What to do: Don’t plant it. If you do have any on your property, cut them down and treat the cut area with herbicide. 
MORE: Everything you need to know about buying a house in Arizona

8. Yellow Star Thistle

Scientific name: Centaurea solstitialis
What it looks like: Two to three feet tall with ray shaped yellow flowers. 
Why it’s a problem: Like many AZ invasives, this plant uses up resources needed by native plants. It’s also toxic to horses. 
What to do: Consider planting western goldentop or the golden crownbeard instead! If you have Yellow Star Thistle on your property, pull them out by hand or use an herbicide. The Bureau of Land Management often uses controlled burns to combat Yellow Star Thistle, but we do not recommend you try that at home. 

9. Morning Glory 

Scientific name: Ipomoea spp.
What it looks like: Long stems that frequently vine, large heart-shaped leaves, funnel shaped flowers in a variety of colors. 
Why it’s a problem: There are several species of Morning Glory that are classified as noxious weeds in Arizona, and here’s the plot twist: some of them are actually native. Despite their lovely and delicate outward appearance, Morning Glory have thick, aggressive root systems that interfere with and choke out surrounding plants.
What to do: You have to pull out the whole thing, roots and all, which is quite the task. Cutting it back won’t work for long, as it grows quickly. 

10. Sweet resinbush 

Scientific name: Euryops multifidus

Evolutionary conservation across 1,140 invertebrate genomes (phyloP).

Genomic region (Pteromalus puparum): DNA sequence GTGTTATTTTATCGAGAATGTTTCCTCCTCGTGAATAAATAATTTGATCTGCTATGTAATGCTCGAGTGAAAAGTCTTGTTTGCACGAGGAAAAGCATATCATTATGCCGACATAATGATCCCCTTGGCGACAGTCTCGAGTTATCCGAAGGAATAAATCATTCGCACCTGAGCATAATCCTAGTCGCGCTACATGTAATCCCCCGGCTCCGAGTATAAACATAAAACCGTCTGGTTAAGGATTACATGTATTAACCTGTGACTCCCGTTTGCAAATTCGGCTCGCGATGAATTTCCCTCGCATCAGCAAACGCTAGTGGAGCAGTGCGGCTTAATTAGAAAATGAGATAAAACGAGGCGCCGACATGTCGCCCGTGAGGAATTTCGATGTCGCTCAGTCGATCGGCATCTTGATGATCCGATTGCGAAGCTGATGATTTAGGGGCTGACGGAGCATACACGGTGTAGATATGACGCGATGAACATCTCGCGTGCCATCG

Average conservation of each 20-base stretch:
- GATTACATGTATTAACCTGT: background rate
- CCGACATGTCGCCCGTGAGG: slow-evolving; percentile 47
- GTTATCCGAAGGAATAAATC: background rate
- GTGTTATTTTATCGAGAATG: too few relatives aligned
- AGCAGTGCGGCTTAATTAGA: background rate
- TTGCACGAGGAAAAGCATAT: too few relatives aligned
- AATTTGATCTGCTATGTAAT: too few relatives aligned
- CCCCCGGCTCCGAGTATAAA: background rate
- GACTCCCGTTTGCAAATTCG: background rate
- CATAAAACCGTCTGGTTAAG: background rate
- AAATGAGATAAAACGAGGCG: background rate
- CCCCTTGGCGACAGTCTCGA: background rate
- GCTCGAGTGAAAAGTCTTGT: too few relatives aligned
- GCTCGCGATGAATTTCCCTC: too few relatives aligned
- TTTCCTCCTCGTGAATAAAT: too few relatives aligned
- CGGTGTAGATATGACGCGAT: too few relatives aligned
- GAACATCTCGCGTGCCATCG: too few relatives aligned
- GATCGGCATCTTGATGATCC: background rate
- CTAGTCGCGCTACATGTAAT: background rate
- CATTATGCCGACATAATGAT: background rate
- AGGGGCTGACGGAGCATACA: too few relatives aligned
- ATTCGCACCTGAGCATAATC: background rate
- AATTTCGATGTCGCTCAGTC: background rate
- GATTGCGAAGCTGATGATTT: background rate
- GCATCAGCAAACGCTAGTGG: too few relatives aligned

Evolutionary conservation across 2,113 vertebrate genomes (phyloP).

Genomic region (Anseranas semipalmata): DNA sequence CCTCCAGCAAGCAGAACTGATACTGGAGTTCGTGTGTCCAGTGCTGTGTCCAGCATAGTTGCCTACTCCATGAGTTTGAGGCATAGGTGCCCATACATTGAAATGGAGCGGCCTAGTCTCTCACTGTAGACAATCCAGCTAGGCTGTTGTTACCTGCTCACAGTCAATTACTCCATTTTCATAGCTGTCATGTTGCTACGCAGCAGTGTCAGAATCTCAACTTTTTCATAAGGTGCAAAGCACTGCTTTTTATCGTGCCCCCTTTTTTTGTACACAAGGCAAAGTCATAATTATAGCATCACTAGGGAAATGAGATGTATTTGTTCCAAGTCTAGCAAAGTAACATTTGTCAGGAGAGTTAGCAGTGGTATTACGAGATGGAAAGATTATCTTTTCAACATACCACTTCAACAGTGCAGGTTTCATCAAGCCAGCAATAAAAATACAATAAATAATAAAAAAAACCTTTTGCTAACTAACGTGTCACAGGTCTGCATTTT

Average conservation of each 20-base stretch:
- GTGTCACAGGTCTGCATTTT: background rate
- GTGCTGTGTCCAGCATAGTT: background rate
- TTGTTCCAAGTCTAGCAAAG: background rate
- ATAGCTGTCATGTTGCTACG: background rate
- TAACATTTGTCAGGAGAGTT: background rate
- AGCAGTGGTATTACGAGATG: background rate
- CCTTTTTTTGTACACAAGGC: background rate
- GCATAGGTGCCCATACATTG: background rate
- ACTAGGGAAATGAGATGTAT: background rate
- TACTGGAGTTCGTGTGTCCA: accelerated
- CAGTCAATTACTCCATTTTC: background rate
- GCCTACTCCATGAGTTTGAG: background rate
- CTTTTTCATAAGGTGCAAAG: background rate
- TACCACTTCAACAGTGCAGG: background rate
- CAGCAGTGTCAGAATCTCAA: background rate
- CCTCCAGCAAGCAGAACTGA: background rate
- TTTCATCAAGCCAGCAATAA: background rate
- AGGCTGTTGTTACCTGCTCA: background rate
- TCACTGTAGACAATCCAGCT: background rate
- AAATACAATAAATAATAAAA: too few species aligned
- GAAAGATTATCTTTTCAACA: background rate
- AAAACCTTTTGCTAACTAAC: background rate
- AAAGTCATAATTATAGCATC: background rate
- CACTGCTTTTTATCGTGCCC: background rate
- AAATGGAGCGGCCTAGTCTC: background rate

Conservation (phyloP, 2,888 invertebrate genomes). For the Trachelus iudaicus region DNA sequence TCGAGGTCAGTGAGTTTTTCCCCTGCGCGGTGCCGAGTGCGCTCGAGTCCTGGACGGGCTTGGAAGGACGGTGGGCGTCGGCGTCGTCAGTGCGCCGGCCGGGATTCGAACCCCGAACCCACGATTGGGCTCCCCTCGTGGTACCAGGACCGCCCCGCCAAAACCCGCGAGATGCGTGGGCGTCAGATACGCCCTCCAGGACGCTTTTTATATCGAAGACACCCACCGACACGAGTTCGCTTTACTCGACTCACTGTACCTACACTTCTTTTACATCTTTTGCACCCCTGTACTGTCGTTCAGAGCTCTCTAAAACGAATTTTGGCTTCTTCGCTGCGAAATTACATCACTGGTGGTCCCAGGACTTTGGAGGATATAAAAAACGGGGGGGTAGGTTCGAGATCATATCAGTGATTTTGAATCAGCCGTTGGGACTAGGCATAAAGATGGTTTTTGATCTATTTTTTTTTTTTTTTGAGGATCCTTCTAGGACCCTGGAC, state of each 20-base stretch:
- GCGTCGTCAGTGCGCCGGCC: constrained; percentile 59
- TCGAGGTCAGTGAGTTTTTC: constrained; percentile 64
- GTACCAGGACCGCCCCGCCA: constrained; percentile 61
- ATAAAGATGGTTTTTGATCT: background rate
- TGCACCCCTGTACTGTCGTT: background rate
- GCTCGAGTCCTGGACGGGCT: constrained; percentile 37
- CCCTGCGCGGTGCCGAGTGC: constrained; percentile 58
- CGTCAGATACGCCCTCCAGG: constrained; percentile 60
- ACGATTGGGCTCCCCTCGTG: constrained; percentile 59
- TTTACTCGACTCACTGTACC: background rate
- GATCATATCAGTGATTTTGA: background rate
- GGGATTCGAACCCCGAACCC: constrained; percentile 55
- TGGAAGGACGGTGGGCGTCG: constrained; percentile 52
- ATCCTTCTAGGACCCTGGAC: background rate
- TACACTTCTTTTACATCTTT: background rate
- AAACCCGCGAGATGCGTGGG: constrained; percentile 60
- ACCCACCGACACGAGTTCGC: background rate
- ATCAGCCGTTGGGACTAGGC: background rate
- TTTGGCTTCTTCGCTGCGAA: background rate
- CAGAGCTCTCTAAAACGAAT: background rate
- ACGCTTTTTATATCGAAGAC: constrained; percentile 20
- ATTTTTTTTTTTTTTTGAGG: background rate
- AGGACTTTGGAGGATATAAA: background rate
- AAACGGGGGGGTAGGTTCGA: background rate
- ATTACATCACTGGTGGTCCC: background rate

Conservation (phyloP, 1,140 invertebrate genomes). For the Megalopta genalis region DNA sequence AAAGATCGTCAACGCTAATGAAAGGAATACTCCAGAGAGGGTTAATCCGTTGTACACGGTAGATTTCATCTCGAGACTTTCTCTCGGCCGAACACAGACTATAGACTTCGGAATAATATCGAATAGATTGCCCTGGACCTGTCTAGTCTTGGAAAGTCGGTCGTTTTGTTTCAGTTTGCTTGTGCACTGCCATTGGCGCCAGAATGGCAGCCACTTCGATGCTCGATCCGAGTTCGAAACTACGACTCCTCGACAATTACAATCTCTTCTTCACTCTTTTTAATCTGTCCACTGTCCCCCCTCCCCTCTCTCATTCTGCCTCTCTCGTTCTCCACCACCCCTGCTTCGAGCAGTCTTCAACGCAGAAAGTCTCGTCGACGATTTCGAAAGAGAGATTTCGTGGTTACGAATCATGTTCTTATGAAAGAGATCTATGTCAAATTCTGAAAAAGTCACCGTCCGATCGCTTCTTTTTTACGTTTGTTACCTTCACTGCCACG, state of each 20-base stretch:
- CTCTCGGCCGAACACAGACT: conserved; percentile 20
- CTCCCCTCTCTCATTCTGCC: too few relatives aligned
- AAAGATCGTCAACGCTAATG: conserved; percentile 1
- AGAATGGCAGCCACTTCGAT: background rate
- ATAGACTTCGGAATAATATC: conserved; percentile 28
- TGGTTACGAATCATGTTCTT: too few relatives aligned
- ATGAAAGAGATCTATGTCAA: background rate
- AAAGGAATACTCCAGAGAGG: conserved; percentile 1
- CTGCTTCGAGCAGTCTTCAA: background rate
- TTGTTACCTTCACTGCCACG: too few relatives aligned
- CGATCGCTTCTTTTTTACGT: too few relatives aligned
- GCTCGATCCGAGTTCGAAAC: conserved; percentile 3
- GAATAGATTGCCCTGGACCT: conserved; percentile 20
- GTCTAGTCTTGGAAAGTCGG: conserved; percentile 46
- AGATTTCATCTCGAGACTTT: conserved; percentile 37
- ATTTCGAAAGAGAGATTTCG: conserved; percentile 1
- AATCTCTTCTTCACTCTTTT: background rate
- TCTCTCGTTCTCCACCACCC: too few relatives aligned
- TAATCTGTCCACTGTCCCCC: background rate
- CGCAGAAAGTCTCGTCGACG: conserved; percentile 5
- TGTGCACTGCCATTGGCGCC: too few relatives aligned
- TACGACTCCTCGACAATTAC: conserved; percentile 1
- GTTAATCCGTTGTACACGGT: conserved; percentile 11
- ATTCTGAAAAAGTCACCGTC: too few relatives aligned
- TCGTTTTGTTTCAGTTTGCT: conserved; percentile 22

What it looks like: This low shrub has thin green leaves that look almost needle-like, and blooms with an abundance of small yellow flowers. 
Why it’s a problem: This plant was introduced in the 1930s to provide grazing for cattle and to help with soil erosion. It’s now considered invasive, as it spreads quickly and pushes out local plants. It gets its name from its smell, which is frequently described as “sweet but disagreeable”. 
What to do: Most effective methods include pulling it out by the roots and herbicide. 

11. Camelthorn 

Scientific name: Alhagi maurorum (A. pseudalhagi)
What it looks like: Creeping shrub with green stems and spines, and reddish seed pods.
Why it’s a problem: This nasty guy has deep roots that spread horizontally and make dense groups of plants. The spines can shoot upwards through asphalt and can puncture car tires. They are also a hazard to animals and people. 
What to do: Camelthorn is exceedingly difficult to get rid of once it’s established, and it’s prohibited to plant it. If you are unlucky enough to have some on your property, experts say that pulling it out will have little effect. You’ve got to go with the herbicides, not once but twice—once when it’s budding and once after regrowth. 
MORE: Cost of living in Arizona
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Invasive plant species aren’t just bad for the plants and animals around them—some can be a risk to people and property. Species like the Buffelgrass pose a severe fire hazard, and our poky pal Camelthorn can ruin your day and your tires.